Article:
Washington is covered in vibrant and aromatic flowers. For this reason, it is also heavily populated by bees. Killer bees are known to prowl the state alongside the less dangerous bees, but they’re not all you will have to look out for. “Murder hornets” are just as fond of Washington’s pretty flowers, and their name says it all. The sheer quantity of killers bees in Washington is what makes them such a threat. As with all the other states to boast these buzzing bullies, once they start stinging, they won’t stop stinging. And you’ll have a difficult time escaping their swarming army of thousands once they’ve decided you’re their enemy.
West Virginia: Timber Rattlesnake
Timber rattlesnakes are all over the United States and equally deadly. Their population is particularly dense around West Virginia. Like other vipers, they possess enough venom to kill any human they feel threatened by. They’re also one of the most terrifying to encounter. Timber rattlesnakes are scarily large, but you may not see them right away. They’re known for being able to blend in with their woodsy surroundings, but when you hear their classic warning, you’ll know. Luckily, they’d rather avoid confrontation than strike, so West Virginians advise walking the other way.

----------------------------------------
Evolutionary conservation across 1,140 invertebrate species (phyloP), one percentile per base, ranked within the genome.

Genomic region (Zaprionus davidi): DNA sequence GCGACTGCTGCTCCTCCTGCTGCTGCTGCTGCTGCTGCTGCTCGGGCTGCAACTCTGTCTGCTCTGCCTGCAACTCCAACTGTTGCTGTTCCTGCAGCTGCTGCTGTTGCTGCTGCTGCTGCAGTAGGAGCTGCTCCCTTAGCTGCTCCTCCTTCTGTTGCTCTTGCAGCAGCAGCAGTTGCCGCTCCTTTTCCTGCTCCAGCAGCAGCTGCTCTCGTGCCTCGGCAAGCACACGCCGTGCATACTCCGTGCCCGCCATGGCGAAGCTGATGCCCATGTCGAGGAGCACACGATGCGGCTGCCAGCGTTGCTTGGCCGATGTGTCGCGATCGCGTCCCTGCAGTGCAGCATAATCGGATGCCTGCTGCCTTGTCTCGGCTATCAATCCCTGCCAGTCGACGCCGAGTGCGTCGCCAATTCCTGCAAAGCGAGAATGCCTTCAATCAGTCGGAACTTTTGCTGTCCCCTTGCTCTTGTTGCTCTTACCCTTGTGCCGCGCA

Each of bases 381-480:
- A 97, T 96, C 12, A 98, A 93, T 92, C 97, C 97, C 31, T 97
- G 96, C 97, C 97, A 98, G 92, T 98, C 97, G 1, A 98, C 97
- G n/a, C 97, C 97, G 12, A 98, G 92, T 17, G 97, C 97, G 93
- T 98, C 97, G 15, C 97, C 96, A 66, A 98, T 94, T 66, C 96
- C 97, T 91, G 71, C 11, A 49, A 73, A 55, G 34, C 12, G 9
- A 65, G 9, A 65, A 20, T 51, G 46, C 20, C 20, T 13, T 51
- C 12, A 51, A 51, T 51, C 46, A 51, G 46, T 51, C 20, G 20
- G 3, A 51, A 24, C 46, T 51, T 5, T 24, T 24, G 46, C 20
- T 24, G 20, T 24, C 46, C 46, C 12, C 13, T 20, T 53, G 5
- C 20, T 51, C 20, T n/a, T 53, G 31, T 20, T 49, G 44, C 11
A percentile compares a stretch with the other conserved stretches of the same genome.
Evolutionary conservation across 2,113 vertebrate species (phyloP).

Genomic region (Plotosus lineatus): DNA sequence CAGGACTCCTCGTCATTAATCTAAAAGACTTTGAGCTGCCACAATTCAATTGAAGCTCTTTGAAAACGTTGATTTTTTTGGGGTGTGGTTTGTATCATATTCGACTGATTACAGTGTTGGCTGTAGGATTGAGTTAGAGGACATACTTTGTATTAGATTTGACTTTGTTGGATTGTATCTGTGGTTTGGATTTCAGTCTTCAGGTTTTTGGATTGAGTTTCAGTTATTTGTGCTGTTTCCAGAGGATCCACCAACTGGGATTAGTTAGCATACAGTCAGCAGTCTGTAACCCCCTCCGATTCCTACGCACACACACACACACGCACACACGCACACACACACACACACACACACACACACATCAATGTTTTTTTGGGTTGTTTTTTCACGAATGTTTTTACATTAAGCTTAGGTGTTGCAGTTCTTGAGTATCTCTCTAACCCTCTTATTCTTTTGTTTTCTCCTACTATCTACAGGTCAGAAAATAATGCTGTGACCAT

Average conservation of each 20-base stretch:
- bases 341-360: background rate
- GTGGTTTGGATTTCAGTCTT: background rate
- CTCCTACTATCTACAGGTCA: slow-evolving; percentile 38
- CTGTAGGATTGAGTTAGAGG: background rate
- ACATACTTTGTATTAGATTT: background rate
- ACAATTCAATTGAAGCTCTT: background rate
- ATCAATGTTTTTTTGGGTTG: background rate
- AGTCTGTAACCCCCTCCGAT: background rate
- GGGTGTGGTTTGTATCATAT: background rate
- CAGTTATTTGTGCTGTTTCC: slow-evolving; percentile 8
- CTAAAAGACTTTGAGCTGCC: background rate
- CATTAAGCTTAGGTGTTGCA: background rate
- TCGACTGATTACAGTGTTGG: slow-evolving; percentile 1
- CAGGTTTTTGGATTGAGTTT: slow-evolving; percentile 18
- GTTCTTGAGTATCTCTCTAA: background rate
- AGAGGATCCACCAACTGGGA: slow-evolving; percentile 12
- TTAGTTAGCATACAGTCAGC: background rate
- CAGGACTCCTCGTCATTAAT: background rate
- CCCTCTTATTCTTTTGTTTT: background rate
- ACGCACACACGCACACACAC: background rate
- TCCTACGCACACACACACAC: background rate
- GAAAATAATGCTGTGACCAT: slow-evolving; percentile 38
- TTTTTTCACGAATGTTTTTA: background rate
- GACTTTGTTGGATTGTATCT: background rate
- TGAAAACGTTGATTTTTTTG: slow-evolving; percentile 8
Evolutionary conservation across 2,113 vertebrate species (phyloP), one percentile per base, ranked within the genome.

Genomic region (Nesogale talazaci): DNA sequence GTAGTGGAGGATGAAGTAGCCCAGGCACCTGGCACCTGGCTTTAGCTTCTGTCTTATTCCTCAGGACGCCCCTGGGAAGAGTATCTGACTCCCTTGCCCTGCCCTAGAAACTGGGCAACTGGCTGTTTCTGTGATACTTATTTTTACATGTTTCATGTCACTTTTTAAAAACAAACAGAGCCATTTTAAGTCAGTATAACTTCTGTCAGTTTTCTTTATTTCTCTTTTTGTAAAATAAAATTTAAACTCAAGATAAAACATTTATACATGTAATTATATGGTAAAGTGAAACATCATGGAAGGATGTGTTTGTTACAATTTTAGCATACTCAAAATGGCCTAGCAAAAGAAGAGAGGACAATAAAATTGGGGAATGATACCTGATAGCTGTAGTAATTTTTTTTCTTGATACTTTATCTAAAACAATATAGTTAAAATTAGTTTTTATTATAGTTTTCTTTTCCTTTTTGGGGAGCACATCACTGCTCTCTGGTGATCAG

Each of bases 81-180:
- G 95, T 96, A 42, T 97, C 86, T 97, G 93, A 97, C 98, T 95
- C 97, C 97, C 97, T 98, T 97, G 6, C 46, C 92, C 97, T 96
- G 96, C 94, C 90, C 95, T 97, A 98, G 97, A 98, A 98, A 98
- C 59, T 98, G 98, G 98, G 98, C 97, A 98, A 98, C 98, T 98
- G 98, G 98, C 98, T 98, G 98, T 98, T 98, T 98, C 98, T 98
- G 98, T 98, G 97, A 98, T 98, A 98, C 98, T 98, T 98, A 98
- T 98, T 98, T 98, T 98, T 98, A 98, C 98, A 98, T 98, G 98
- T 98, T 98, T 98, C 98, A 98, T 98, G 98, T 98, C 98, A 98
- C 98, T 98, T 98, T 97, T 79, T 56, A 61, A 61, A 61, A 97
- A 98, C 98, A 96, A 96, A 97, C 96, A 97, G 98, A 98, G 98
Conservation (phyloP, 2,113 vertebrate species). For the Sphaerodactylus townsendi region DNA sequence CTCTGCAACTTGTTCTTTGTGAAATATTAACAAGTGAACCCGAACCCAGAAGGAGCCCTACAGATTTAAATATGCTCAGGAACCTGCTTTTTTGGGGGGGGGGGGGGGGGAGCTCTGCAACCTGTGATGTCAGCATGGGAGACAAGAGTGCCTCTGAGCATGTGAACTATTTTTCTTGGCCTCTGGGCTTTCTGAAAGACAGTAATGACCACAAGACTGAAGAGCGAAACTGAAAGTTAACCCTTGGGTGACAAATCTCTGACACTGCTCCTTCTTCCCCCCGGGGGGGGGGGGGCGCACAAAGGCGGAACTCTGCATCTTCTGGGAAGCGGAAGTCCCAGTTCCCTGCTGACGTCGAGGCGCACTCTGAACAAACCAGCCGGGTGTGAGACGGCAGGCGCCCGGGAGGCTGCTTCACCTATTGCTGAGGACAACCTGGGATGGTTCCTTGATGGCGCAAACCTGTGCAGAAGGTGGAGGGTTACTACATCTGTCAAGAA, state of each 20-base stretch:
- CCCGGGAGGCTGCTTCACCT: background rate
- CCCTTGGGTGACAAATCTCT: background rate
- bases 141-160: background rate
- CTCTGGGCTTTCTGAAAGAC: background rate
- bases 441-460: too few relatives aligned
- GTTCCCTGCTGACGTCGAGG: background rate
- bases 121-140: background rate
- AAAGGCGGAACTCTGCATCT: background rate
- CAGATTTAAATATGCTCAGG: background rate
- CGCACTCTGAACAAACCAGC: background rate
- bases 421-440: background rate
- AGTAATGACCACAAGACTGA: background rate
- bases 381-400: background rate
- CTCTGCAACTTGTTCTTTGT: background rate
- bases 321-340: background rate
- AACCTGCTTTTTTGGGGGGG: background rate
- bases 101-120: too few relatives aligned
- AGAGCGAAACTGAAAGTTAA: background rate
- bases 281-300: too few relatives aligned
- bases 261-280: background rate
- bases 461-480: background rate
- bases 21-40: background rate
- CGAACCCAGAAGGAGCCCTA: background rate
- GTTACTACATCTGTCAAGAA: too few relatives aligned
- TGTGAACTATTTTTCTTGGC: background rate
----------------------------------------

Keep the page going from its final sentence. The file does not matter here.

Watch out for deer in Wisconsin! In 2019, there were almost 20,000 reported deer crashes resulting in injuries to 556 people, according to the Wisconsin Department of Transportation. Last year, there were 10 deaths caused by deer-related collisions and 18,141 crashes. Deer are considered an urgent safety hazard here. Of all the dangerous creatures lurking about like rattlesnakes, poisonous spiders, and ticks, deer rank first in America’s Dairyland for causing the most fatalities each year. On average, about 600 motorcyclists also report deer collisions each year.
Wyoming: Midget-Faded Rattlesnake
Be very, very careful if you’re walking around the rocky cliffs of Wyoming. A midget-faded rattlesnake might be lurking nearby. The venomous pit viper can be found all over the western United States. While there are many dangerous animals residing in the Equality State, this one sits pretty (and sometimes hard to spot) at the top. Obviously, one bite from any ole rattlesnake is deadly. But the venom produced by a midget-faded rattlesnake is more toxic than most rattlesnakes and many other venomous creatures. In fact, these small snakes carry one of the most toxic venoms in all of North America. So watch your step in Wyoming.